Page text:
Allen St. Pierre of the National Organization for the Reform of Marijuana Laws, speaking of successful initiatives to legalize marijuana, says, “We found both a liberal approach, in Colorado, and a conservative approach, in Washington. We found two paths that work.” http://www.theatlantic.com/politics/archive/2012/11/the-secret-ingredients-for-marijuana-legalization-moms-and-hispanics/265369/.
Colorado’s approach is less restrictive on driving and home growing than Washington’s, but Colorado’s tax burden is much lower. https://newrevenue.org/2012/10/23/gangs-ganjapreneurs-or-government-marijuana-revenue-up-for-grabs/. So is the high-tax approach conservative, and the low-tax approach liberal?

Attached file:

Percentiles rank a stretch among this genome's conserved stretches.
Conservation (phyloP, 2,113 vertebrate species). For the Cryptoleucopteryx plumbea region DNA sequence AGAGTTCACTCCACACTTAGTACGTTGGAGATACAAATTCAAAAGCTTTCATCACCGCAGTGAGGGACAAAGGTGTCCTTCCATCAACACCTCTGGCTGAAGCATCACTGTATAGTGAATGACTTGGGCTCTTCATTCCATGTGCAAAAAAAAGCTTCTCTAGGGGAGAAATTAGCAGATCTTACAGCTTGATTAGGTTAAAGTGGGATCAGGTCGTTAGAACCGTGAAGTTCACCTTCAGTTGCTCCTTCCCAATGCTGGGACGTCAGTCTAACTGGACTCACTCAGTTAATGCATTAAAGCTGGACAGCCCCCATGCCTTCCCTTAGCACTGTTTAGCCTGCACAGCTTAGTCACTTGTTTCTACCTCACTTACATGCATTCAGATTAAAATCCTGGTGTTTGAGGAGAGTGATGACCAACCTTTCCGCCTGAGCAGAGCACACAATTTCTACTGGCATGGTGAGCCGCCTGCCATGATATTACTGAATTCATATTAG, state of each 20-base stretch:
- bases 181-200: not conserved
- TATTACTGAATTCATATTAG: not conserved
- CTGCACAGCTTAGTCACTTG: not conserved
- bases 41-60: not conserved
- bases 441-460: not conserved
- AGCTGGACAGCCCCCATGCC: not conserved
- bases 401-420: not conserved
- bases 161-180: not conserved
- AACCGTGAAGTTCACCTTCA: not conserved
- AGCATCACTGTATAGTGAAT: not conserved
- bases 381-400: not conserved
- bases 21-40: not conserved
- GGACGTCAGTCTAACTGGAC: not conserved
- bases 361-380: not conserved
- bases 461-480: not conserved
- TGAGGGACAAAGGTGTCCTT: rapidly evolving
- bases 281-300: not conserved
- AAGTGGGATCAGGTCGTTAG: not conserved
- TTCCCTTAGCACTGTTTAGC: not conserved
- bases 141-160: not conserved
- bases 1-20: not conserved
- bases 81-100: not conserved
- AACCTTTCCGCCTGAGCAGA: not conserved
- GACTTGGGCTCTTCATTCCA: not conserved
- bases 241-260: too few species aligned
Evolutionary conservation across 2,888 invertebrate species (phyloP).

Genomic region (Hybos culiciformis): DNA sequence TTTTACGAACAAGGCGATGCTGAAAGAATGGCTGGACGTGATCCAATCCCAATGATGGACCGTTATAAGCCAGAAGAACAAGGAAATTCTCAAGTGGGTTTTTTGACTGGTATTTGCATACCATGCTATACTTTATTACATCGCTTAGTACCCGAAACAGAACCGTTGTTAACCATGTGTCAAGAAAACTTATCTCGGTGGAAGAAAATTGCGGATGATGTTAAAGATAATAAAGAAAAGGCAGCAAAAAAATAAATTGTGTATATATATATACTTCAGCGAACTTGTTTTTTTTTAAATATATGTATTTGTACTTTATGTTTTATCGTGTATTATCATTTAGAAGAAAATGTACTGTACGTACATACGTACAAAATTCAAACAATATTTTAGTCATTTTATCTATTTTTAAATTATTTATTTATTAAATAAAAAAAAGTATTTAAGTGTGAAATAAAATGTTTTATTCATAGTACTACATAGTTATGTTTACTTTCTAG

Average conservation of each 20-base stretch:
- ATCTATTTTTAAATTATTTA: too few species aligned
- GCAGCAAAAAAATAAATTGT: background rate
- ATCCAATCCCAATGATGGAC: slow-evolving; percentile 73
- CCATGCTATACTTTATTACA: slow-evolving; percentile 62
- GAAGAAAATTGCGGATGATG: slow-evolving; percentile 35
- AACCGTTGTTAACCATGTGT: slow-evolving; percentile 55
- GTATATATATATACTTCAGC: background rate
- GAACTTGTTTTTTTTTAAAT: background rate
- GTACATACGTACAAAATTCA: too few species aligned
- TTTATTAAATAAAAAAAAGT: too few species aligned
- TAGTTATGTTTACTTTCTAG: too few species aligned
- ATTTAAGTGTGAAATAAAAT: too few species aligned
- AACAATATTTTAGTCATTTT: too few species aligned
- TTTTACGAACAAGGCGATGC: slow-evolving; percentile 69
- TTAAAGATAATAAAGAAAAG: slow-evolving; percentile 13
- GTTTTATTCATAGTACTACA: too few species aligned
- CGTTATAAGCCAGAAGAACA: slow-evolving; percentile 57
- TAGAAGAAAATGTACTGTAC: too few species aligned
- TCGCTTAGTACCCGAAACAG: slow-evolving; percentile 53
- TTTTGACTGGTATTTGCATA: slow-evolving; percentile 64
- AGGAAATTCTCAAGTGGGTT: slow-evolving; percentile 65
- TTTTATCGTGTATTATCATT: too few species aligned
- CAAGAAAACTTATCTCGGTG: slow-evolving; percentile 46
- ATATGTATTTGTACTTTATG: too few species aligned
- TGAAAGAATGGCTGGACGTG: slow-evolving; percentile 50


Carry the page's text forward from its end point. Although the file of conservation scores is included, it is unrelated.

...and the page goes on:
Maybe that’s true for alcohol in the Bible Belt. But some conservatives hate all taxes on the ground that they fund the evil state. In Oregon, speaking of taxing marijuana, “State Rep. Dennis Richardson, R-Central Point . . .said he’s reluctant to create a new state bureaucracy to keep track of the process. He said he’s also concerned about creating another ‘sin tax,’ in addition to the dollars the state already collects through gambling, cigarettes and alcohol.” http://www.mailtribune.com/apps/pbcs.dll/article?AID=/20120918/NEWS/209180306
Still, liberal and conservative may be more understandable than loose/tight, open/restrictive.